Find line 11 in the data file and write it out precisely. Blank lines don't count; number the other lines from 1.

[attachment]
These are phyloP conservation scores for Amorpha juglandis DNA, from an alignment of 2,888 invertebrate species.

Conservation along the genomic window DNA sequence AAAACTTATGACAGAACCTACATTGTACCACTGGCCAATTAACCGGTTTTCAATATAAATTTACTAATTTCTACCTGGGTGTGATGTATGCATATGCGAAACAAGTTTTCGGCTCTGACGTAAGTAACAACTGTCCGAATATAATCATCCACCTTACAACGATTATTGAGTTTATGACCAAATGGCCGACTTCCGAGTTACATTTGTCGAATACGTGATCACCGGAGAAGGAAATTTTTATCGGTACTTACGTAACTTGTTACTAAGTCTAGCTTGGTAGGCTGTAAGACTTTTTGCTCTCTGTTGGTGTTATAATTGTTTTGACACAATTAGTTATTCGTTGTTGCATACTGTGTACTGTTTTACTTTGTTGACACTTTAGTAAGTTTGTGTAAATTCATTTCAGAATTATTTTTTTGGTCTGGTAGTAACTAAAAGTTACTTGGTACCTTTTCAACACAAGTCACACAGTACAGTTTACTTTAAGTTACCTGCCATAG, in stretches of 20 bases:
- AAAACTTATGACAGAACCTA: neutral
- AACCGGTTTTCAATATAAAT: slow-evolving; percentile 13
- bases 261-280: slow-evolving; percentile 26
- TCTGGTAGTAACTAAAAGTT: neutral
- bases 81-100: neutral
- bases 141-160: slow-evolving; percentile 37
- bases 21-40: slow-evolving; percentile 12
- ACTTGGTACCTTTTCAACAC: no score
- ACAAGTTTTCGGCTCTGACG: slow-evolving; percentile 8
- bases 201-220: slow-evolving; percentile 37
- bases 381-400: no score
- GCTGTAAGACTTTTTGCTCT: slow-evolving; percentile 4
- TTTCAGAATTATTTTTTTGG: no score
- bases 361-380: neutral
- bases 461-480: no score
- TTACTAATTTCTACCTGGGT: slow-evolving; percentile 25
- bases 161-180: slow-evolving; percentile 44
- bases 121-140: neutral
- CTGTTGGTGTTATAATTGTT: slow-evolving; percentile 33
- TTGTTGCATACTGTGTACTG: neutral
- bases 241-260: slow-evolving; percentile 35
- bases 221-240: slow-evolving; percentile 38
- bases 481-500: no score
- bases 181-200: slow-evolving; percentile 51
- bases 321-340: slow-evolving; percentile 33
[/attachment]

- ACAAGTTTTCGGCTCTGACG: slow-evolving; percentile 8